By Adrian (yes, "that" Adrian) on Wed, Oct 10, 07 at 17:29 · Reply
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Please do play devil's advocate -- I'm sure he's in need of one, and too few people are willing to step up to the plate ;) It's a common misconception that if we fully accept the world as it is, we would stop acting, fall into apathy as Rasmus puts it, just watching TV all day. That's not what happens. Even when I fully accept and love my daughter, I still nurture her, I still give her food and love. Even if I fully accept the world, I will still act out of love and joy to make the world a better place for all. What I'm saying is that the _thought_ that reality should be different is _only_ a thought, a thought that _isn't even true_, and that it is possible to ask that thought, that illusion, to let go of us. When I'm under the spell of that thought, I'm less happy and less effective, because part of my mental energy is caught up in that thought, which isn't true. Start with yourself. Fully accept that you are as you are, just for this moment, fat and ugly, lazy, insecure, stressed, fearful, sad, whatever it is. Fully accept that other people are as they are, just for this moment. By letting go of the resistance to what is, you can connect with the love that you are. If you choose to work out, you do so because you enjoy it, not because you have to run away from the fact that you resent yourself for how you look.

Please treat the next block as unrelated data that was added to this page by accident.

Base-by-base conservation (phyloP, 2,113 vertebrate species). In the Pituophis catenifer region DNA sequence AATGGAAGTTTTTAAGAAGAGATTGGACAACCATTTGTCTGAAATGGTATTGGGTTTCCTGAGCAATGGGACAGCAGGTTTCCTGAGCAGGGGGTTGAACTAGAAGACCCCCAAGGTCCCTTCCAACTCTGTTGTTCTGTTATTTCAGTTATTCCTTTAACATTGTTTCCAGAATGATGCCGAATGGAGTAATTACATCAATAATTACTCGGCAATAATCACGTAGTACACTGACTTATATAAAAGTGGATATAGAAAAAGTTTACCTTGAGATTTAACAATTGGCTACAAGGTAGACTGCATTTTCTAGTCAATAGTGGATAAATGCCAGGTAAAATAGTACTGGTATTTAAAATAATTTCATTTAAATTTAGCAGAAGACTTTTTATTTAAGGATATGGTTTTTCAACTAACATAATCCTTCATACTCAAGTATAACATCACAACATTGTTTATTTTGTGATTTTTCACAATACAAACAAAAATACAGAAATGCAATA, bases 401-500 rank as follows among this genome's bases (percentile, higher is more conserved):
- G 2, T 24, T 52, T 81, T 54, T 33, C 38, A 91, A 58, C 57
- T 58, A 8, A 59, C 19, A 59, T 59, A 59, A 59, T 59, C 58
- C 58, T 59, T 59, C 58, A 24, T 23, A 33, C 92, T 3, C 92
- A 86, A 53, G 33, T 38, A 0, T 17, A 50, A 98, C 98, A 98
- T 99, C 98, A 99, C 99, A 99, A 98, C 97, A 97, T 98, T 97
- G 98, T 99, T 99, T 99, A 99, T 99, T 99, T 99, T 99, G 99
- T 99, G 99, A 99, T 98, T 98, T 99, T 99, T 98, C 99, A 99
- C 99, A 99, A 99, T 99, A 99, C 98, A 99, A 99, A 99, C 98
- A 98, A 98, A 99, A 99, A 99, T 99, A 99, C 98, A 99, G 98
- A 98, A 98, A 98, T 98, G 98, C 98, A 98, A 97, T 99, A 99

By LarsPind on Wed, Oct 10, 07 at 17:29 · Reply
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Good point(s) ... but just for the record, I'm not fat and ugly; I'm about as sexy as a man can be without being accused of being Angelina Jolie's younger, prettier sister in drag ...
By Adrian (yes, "that" Adrian) on Wed, Oct 10, 07 at 17:29 · Reply
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Nice one Lars. I'm a big fan of Byron Katie.
By Brian Fenton on Wed, Oct 10, 07 at 17:29 · Reply